For samples or a bookmark, tie 2 or more bobbin threads into a loose knot and hang the knot on a pin. Once the bobbins are wound and hung on pins, make all the bobbin threads approximately the same length. This is important and will help you maintain good quality in your work. A good length is 4 inches to about 8 inches, depending on the size and kind of pillow you are using. The thread should not be so long that the bobbins hang off the pillow. The pillow should carry the entire weight of the bobbin.
Then make a braid of 4 bundles of threads, for about an inch, to start the top tail of the bookmark.
Hanging On in Pairs
For a lace edging or motif, most of the time you will need to hang on in pairs. Wind twice as much thread on one bobbin as you think you will need. Then take the tail and start winding it onto a 2nd bobbin. Wind off about half, until both bobbins appear to have the same amount. If you are using a bobbin winder, this is the fastest way.
Many lacemakers say that winding about 4 times the length of the finished lace will be enough. But the weavers in cloth stitch, or the weaver in a tally, will require about 7 times the length of the finished lace. But these are only estimates. With experience you will develop a better sense of what is necessary.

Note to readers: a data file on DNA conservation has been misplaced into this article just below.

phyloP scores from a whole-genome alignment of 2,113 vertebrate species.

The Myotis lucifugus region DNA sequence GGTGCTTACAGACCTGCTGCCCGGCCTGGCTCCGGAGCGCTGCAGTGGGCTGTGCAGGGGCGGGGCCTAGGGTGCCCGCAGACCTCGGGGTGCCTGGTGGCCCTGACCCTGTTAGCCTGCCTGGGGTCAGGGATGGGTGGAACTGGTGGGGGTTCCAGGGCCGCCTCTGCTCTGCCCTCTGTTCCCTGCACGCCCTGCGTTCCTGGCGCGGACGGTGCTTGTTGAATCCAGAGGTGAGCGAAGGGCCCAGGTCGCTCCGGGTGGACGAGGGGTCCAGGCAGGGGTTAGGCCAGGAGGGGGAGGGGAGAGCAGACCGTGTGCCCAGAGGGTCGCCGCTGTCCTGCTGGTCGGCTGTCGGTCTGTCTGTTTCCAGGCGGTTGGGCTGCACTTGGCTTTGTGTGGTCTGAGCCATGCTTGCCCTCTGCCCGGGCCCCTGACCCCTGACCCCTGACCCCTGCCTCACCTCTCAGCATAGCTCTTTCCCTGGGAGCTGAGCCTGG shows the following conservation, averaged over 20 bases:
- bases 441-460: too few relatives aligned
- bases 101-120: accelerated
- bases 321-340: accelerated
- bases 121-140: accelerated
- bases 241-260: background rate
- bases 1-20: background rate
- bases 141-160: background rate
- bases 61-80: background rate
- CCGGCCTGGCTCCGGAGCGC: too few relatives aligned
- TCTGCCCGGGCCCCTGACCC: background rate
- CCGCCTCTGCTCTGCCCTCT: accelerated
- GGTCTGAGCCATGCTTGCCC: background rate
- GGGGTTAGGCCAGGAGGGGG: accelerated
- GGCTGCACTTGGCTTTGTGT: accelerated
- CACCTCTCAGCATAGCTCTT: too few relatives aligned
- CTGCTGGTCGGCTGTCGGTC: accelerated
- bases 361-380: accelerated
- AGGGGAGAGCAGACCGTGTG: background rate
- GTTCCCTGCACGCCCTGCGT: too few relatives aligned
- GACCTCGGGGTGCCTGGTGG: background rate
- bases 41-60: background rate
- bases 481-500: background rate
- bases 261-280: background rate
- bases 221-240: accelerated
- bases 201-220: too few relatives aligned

|If you are hanging on for a cloth trail or a tape, setting the pin holding all the passives horizontally may make it easier to sew out into those loops at the end of the lace. Once the bobbins are hung on the pin, lift the pin out and lay it horizontally, supported by 2 other pins. This way there will be tiny loops left, which will make sewing out at the end easier.|
|Shorten the bobbin
As you work if you need to shorten the thread, first turn the bobbin horizontal Then insert a pin into the loop of the hitch where indicated by * and roll the bobbin up the thread. To release more thread, turn the bobbin horizontal and just roll the bobbin down the thread. Keep all the bobbin threads the same length as you work (4-8 inches is about right). This will help your speed and quality.